In an effort to attract more students to the computer science field, the Computer Information Systems (CIS) Department is offering a free workshop for Western New York high school teachers during the third CS4HS (Computer Science for High School), June 30 through July 2 in the Technology Building.
Led by CIS faculty members Sarbani Banerjee, Neal Mazur, Ramona Santa Maria, and Barbara Sherman the workshop will provide an overview of computer programming, web design, and problem-solving exercises.
“We are excited by the response this year,” said Santa Maria. “Approximately 25 teachers from across Western New York are planning to come, some from as far away as Jamestown and Syracuse.”
Sponsored by a grant from the technology company Google, CS4HS is intended to convey various concepts of computer science as well as strategies for attracting students to the field. Participants will receive books, educational materials, and a certificate for 20 hours of professional development.
Because most high schools don’t offer computer science courses, Banerjee said it is crucial to encourage math, science, and technology teachers to include computer concepts into curriculums.
For students, this move makes sense as jobs in the computer science field are plentiful and lucrative. According to a recent article in Business Insider magazine, by the year 2022, approximately 140,000 job openings are projected for software application developers and 127,700 for computer system analysts. Nationwide, the median annual salary for those professors currently are $90,000, and $72,000 respectively.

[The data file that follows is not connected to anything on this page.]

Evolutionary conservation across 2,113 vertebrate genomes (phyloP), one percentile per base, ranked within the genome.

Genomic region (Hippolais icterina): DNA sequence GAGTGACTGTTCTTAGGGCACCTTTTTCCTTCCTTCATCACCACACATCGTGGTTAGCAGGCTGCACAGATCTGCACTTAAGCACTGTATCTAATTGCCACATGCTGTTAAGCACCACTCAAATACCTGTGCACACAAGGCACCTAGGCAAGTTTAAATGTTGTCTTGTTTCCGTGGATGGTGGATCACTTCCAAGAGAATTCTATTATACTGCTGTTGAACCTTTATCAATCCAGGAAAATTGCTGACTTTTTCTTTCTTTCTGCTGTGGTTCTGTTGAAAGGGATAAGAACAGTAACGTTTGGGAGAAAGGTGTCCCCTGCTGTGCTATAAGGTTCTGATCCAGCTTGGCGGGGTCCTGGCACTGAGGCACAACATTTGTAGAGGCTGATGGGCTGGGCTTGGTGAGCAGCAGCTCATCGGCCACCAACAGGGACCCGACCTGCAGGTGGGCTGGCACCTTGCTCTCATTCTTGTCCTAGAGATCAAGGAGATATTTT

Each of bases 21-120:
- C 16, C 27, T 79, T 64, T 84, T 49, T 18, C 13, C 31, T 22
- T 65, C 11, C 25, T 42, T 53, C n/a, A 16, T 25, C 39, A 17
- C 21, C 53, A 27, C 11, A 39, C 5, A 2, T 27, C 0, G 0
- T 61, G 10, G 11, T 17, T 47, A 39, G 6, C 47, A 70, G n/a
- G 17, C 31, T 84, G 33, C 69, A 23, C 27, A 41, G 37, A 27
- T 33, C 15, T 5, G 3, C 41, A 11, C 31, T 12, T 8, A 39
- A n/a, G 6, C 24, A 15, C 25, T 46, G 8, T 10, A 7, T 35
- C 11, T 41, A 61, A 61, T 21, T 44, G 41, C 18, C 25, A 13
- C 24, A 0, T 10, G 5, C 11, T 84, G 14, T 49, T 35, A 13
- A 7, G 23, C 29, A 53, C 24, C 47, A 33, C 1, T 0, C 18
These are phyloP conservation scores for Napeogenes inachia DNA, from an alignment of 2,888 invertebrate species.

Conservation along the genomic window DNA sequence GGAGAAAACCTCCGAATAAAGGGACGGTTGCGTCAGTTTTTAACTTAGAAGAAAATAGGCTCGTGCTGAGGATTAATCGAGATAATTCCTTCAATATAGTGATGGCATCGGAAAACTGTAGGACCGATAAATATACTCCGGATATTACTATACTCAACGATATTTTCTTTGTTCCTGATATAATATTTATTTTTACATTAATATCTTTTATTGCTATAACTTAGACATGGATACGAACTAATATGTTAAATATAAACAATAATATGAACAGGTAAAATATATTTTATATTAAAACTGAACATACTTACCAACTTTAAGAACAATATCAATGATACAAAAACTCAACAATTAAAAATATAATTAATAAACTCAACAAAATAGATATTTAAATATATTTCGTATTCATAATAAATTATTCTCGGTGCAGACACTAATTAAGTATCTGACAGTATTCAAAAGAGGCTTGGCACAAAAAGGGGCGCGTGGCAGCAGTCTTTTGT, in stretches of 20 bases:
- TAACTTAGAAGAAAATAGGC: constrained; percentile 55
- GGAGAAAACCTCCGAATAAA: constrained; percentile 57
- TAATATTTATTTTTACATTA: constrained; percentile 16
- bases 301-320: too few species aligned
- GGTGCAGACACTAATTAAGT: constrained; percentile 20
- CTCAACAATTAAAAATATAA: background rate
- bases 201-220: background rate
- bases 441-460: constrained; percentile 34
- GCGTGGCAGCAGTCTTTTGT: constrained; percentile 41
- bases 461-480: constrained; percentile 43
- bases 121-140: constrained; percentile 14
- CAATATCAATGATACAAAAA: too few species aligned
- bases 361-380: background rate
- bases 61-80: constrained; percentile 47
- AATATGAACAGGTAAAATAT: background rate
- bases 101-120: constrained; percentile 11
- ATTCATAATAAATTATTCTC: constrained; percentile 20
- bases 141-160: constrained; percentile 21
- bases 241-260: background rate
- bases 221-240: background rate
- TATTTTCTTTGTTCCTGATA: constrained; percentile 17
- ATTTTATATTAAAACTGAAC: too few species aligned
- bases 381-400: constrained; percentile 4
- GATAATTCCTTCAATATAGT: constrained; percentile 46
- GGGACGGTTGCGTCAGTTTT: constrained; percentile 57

Besides pointing high school students toward these careers through their teachers, the workshop presents the perfect opportunity to showcase the stellar technology education Buffalo State offers.
“It’s a real benefit to us to get teachers and high school students to see the facilities and programs we have,” Santa Maria said. “When they come to campus, they see that we are modern, that we focus on research, and that we work with the community.”
In past workshops, Buffalo State faculty encouraged teachers to start computer clubs in their home schools to spark student interest. They have heeded the advice.
“Most offer computers clubs now,” Santa Maria said. “Some are bigger than others, but they are all working to recruit students to the field. In order for high school kids to compete in the computer science showcase we hold every May, they’re required to have had some kind of club experience.”
CS4HS organizers plan to hold a follow-up workshop with the same teachers in the fall and a reunion in the spring to discuss successes and challenges.
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